L.A. Times: Performance Issues Were Detailed AFTER THE FACT!!!! (whispered: and before the fact as well)
The L.A. Times runs an article titled Making a list of reasons for firing U.S. attorneys. The article is designed to fuel the fires of the U.S. Attorney firing scandal, by suggesting that the legitimate performance-based reasons offered as a justification for firing the U.S. Attorneys were concocted after the fact. The article is teased on the front page with a blurb reading: “Memos show performance issues were detailed after the fact.”
The smaller “deck” headline reads: “Justice Department memos show performance issues were being detailed after the fact in order to justify the terminations.” And the article opens:
Senior Justice Department officials began drafting memos this month listing specific reasons why they had fired eight U.S. attorneys, intending to cite performance problems such as insubordination, leadership failures and other missteps if needed to convince angry congressional Democrats that the terminations were justified.
Wow. Performance issues were “detailed after the fact.” Memos citing performance problems were drafted “this month” in case they were “needed to convince angry congressional Democrats” that the firings were justified.
The conclusion the editors want you to reach is clear: any performance issues were transparently false rationales that were manufactured after the fact.
Of course, as I have noted on this blog, any such conclusion would be utterly false. There are reams of material preceding the firings, which thoroughly demonstrated the Administration’s dissatisfaction with certain U.S. Attorneys. Some of the most pointed criticism related to Carol Lam, the U.S. Attorney who Democrats say was targeted over the Randy “Duke” Cunningham investigation. Some of the details are set forth in this post, this post, and this post.
For example, on June 1, 2006 (months before the December 2006 firings), Kyle Sampson e-mailed a Justice Departmnt official suggesting a plan to deal with Lam that would include:
Have a heart-to-heart with Lam about the urgent need to improve immigration enforcement in SD.
Work with her to develop a plan for addressing the problem — to include alteration of prosecution thresholds; additional DOJ prosecutors; additional DHS SAUSA resources; etc.
Put her on a very short leash;
If she balks on any of the foregoing or otherwise does not perform in a measurable way by July 15 [my date], remove her.
A May 2, 2006 e-mail relates Border Patrol complaints about Lam:
They tell me that the U.S. attorney in San Diego for the Southern District of California, Carol Lamb [sic], has repeatedly refused to prosecute them; that the prosecutions have been slashed dramatically; that under the guidelines and practice of this U.S. attorney, the only way you’re really going to see a prosecution is if someone dies in the transport of the illegal aliens or if one of these alien smugglers attempts to run over someone . . . .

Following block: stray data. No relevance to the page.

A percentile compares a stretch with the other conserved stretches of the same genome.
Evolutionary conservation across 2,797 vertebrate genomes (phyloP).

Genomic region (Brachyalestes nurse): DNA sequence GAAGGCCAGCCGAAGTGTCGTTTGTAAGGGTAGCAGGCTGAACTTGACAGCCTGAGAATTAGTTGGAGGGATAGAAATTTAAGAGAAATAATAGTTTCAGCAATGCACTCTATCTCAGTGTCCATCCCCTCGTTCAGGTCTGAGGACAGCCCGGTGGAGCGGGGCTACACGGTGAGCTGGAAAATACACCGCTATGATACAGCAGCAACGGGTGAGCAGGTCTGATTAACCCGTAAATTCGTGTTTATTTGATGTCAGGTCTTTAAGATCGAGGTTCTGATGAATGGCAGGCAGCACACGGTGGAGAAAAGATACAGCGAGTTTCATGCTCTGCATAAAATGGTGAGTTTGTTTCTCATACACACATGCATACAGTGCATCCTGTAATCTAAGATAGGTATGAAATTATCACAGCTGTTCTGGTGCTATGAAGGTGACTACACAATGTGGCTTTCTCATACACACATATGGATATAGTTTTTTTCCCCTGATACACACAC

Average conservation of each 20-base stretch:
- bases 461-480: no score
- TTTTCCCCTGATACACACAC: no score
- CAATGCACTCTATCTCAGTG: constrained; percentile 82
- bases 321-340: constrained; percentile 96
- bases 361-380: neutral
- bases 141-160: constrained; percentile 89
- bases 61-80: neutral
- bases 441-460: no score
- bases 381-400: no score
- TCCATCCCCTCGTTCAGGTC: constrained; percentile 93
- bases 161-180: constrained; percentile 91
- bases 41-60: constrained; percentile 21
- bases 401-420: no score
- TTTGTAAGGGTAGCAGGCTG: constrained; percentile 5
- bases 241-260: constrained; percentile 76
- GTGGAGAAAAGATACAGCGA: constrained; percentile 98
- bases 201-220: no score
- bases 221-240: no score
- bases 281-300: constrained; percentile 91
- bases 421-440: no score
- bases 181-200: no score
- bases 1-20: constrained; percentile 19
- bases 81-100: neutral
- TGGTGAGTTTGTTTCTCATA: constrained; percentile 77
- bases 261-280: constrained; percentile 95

An October 19, 2005 e-mail says:
Congressman Lamar Smith is concerned that the Administration’s policy is to only prosecute aliens once they have been caught entering the country multiple times. Specifically, Smith cites Laredo, where he claims illegal aliens are apprehended and removed eight times before finally being prosecuted.
When I was in Phoenix with Jon, we met with USA Paul Charlton. Charlton told us that his office didn’t prosecute illegal aliens until they were apprehended 13 times (after the initial removal order). His exceptions to that “policy” were: aliens with aggravated felonies; alien smugglers with 12 or more people; and aliens who cross the border illegally with children not their own.
The examples go on and on.
Today’s article makes reference to some of this material — at the very end of the story, beginning at paragraph 27. For example:
Lam was written up for several performance failures, including that “she had focused too much attention and time on personally trying cases than managing” her office in San Diego. On border crime, the department said, “she failed to tackle this responsibility as aggressively and as vigorously as we expected and needed her to do. At the end of the day, we expected more.”
In July 2006, William Mercer in McNulty’s office poked fun at Lam, telling Elston in an e-mail that she “can’t meet a deadline” but would not admit her shortcomings. “She won’t just say, ‘OK. You got me. You’re right. I’ve ignored national priorities and obvious local needs. Shoot, my production is more hideous than I realized.’
So: performance issues were detailed before the fact and after the fact.
But the front page, and the headline, mention only the “after the fact” part. And the “before the fact” part is buried all the way at the end.
Do you think this is an accident, my friends?